So knowing now what lamps should be recycled, let’s take a look at some ways to get it done. In examining the market for recycling solutions for lamps beyond the CFL, I have found two basic options. The first is better-suited for larger lighting organizations that need to dispose of many lamps and have the space required to store them temporarily. Companies like Waste Management Inc. have simple tracking and disposal programs that were initially developed for bulk fluorescent lamp recycling, but can be modified for entertainment lamps. The key is proper sequestration — separating lamps out from the rest of the facility’s waste stream. Then, scheduled or on-call pickups can be made.
It All Adds Up
But what if you’re a small theater or performing arts center? Your lamp waste stream isn’t big enough to justify the cost of a scheduled recycling program. So what do you do? Fortunately, market demand for simple recycling solutions has given us easy ways to make sure our waste lamps get broken down properly. I recently spoke with Tom Huber from Bulbtronics in midtown Manhattan. What he described to me was a growing awareness from theatre professionals on the need to recycle lamps. In response, Bulbtronics offers a product called RecyclePak.
RecyclePaks come in a variety of sizes, each meant to hold different kinds of lamps. It’s a simple container that looks kind of like a paint bucket. Depending on the size of your operation a few containers on site would be more than enough to make sure your lamps are properly contained. The truth is what you’re buying when you pick up that container is actually an on-call pick up service. Each container has a toll-free number stamped on it. When you’ve filled the container(s) ,simply call the number and the container manufacturer (Veolia) comes and gets your lamps for proper disposal. It’s a great solution for small companies or repertory spaces (like college theaters) that only need to recycle their lamps every so often.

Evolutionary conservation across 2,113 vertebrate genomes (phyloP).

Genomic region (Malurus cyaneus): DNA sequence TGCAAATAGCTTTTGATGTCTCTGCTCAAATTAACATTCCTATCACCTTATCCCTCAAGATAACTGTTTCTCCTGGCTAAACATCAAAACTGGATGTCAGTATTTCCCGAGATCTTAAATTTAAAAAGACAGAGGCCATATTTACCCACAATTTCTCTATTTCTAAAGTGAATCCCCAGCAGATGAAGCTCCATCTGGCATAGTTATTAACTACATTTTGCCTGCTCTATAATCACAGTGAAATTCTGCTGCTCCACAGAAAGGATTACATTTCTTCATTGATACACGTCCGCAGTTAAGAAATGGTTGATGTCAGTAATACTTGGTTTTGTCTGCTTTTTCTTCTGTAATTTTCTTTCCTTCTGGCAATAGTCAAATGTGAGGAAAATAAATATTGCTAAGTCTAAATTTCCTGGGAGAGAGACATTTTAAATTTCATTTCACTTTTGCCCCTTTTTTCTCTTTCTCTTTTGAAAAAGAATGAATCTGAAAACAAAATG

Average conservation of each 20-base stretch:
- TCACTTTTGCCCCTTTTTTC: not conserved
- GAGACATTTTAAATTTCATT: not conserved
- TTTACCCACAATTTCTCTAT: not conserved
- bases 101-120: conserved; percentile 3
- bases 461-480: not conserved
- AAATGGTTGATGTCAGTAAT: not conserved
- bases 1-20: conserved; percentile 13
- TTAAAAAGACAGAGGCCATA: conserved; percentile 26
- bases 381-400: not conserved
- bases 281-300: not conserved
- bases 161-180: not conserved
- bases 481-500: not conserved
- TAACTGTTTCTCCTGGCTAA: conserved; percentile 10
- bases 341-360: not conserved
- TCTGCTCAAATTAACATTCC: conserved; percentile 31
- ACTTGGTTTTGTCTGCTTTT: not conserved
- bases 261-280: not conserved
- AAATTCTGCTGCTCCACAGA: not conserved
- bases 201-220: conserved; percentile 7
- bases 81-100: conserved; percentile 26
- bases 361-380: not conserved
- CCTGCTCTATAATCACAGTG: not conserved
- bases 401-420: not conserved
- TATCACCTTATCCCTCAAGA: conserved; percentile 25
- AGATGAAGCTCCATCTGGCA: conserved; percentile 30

Changing the Old Cycle
Critical to the success of any recycling program is the concept of habit formation. Whether you opt to have your lamps recycled on a scheduled basis or you simply purchase some safe containers, it’s all useless if your staff hasn’t re-shaped their habits toward recycling and away from simply tossing the old lamp in the dumpster. While it might be easy enough to grab the recycling bin when it’s time to re-lamp the moving heads for the next season, it’s harder to remember when you have a lamp die during setup for a show and you’re rushing to change it 15 minutes before the house manager opens the doors. Charles Duhigg’s book, The Power of Habit: Why We Do What We Do in Life and Business, offers some insight into habit formation: “Habits are powerful, but delicate. They can emerge outside our consciousness, or can be deliberately designed. They often occur without our permission, but can be reshaped by fiddling with their parts.”
So just as important as researching the right disposal option for you is developing the right habits among your staff and setting the standard that recycling our old lamps is the standard, not the exception. This is already happening in commercial operations where bulk fluorescent recycling is becoming the norm, and in household applications where retailers like Home Depot will collect your old CFL lamps. As an industry, we must do our part to make sure our waste materials don’t end up harming future generations.
James Bedell, a New York-based LD and environmental advocate, works on entertainment, architectural and residential projects.